Officials in New York’s Rockland County are banning people who have been diagnosed with measles out of public places and keeping improperly vaccinated children out of school, in their latest attempt to stop an “accelerating” measles outbreak there.
The order is reminiscent of one issued last month, when Rockland County Executive Ed Day declared a state of emergency over the county’s ongoing measles outbreak. At that time, he announced that children who had not been vaccinated against the disease could not visit public places such as shopping centers, restaurants, schools and houses of worship. That order was eventually halted by a judge who said the county’s outbreak did not constitute an emergency or disaster.
The second policy says that schools cannot allow students who have not been vaccinated against measles to attend, unless they have a valid medical or religious exemption on file. Failure to comply with this order could also result in a $2,000 fine per violation per day.
During a press conference, Day argued that the original emergency declaration was appropriate, and reiterated his commitment to ending Rockland’s measles outbreak. “To be told that we should wait for someone to die because of this disease is absolutely beyond belief. Should we wait for hundreds more people to also fall ill?” Day said. “To say we are overreaching flies in the face of fact, history and, most important, common sense.”
Measles, a highly contagious virus that comes with symptoms including fever, cough and rash, was declared eliminated from the U.S. in 2000, but pockets of vaccine skepticism across the U.S. have allowed the preventable illness to come creeping back. In addition to Rockland, outbreaks have been reported in New York City and the Pacific Northwest. Nationwide, the Centers for Disease Control and Prevention has confirmed 555 cases of measles in 20 states in 2019.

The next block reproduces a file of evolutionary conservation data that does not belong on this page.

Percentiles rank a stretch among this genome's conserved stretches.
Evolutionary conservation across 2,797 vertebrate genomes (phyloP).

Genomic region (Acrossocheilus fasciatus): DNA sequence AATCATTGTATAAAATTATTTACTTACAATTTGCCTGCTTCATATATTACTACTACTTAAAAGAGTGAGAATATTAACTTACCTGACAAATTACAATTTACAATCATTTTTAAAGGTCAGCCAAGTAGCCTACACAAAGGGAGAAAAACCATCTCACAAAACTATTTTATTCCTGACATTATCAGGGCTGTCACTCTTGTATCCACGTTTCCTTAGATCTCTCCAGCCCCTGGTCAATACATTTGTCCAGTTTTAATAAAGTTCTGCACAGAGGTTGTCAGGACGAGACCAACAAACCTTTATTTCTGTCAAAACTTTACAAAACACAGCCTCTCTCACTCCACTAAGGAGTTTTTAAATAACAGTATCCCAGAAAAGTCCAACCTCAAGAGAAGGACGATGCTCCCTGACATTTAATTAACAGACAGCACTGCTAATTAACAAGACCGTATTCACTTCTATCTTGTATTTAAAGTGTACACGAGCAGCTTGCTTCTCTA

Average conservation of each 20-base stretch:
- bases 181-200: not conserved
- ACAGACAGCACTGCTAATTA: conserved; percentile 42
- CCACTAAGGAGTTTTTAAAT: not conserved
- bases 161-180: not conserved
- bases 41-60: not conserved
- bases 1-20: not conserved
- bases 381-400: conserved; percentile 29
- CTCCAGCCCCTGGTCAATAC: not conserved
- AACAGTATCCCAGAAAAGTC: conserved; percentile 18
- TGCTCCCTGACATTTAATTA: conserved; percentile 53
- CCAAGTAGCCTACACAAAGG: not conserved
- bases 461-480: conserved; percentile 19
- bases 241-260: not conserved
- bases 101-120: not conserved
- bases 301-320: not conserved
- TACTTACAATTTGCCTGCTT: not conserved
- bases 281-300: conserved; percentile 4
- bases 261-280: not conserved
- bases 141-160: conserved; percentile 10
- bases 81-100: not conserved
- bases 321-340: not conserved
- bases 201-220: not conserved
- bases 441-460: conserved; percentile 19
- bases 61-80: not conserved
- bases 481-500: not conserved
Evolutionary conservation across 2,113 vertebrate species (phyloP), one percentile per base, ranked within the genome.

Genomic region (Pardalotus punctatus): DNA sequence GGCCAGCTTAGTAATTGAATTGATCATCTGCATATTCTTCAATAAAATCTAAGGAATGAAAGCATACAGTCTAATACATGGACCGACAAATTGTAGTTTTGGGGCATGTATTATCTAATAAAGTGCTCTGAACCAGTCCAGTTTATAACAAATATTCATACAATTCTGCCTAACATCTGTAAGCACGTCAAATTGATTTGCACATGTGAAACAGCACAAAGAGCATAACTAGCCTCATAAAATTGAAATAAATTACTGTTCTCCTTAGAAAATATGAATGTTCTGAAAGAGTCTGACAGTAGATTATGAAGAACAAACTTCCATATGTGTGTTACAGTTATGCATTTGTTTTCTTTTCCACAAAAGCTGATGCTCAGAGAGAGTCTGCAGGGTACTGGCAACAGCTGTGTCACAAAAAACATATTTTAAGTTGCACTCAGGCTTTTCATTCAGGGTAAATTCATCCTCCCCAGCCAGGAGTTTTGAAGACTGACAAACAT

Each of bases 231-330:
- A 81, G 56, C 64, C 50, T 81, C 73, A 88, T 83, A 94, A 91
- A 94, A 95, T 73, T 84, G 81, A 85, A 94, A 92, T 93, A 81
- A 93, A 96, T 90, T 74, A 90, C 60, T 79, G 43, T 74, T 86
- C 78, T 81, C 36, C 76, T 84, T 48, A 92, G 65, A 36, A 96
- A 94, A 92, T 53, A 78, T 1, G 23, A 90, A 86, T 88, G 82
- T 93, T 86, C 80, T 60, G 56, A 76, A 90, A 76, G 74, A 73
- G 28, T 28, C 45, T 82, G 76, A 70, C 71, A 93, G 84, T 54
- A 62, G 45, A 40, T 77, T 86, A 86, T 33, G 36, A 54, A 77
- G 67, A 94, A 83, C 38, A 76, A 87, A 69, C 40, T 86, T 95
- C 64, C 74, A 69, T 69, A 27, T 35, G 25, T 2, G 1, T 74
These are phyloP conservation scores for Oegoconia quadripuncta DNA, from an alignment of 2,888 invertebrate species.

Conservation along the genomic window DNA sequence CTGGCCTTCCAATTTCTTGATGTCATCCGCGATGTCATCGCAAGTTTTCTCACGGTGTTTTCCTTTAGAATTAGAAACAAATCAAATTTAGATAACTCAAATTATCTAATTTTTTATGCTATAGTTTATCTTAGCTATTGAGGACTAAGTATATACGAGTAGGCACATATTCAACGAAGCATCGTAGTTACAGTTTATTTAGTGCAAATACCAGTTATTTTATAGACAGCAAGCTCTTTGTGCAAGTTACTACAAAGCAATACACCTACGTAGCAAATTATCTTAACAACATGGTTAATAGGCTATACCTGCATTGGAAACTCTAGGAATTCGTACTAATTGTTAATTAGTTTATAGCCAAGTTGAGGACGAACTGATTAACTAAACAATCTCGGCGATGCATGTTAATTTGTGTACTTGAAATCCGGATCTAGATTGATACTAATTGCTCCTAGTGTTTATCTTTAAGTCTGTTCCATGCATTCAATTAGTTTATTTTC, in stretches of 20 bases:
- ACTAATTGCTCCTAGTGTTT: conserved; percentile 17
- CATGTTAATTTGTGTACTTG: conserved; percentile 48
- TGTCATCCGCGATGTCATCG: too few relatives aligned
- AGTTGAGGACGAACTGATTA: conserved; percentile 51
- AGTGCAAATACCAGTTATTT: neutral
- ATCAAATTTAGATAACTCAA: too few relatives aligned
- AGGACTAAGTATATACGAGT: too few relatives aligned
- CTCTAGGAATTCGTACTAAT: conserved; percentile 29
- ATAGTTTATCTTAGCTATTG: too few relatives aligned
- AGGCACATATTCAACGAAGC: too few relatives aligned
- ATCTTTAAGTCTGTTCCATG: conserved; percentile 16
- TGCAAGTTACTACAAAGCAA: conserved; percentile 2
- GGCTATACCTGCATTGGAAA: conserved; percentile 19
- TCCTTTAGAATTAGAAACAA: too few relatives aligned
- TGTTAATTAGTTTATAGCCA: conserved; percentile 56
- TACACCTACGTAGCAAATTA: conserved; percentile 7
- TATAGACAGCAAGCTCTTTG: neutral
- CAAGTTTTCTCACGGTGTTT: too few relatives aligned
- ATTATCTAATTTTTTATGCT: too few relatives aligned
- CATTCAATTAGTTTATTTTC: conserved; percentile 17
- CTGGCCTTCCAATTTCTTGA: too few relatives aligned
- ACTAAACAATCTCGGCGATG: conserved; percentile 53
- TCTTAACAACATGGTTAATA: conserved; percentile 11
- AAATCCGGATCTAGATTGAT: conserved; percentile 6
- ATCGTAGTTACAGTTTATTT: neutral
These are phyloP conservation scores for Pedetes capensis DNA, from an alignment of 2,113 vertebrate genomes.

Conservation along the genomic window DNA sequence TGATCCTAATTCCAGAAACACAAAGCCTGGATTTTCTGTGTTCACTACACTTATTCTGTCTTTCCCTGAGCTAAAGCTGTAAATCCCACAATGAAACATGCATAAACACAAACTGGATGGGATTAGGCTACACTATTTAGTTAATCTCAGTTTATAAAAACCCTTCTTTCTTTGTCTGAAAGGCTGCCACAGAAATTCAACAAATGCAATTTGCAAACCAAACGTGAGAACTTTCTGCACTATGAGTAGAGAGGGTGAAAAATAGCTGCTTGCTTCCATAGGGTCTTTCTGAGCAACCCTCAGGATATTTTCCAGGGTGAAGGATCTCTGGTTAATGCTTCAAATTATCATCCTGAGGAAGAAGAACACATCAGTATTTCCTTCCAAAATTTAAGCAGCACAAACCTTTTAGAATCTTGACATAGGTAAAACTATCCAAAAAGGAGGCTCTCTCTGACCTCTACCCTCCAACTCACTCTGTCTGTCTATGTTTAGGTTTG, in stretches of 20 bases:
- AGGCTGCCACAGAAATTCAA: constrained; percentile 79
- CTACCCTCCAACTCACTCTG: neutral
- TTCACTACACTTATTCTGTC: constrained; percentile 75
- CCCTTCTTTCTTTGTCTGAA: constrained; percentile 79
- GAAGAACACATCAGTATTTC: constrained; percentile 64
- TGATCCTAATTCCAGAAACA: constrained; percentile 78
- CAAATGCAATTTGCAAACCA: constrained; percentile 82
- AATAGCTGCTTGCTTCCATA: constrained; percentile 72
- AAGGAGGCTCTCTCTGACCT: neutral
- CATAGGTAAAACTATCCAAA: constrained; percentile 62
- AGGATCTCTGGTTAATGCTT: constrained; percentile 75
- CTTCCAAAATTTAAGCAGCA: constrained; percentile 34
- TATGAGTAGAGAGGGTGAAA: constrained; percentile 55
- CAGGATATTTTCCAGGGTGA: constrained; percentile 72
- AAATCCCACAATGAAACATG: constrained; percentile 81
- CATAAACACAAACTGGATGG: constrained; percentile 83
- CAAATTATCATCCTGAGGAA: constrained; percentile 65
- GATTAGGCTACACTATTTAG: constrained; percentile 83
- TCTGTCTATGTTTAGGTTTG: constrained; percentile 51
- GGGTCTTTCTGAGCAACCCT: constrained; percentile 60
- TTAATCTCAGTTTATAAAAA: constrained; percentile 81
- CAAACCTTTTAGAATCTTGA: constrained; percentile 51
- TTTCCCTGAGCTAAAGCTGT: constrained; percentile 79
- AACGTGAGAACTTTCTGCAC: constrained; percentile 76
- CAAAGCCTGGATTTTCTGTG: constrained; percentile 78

While every state requires certain vaccinations for children before they enroll in school, most currently allow exemptions for families with personal or philosophical objections to vaccination. States with particularly widespread exemptions, such as Washington, have seen high numbers of measles cases.
The resurgence of measles has bred dueling responses from lawmakers. Some have joined public health officials in advocating for near-universal vaccination and moving to limit exemptions for all but medical reasons, while others are actually trying to make it easier for parents to opt out of vaccine requirements. In February, then-Food and Drug Administration Commissioner Dr. Scott Gottlieb said the federal government might someday intervene, if lax state laws continue to allow for outbreaks.
Officials in New York City this month also issued a mandate requiring all residents of four Brooklyn zip codes to get vaccinated against the measles, if they have not gotten the shot already.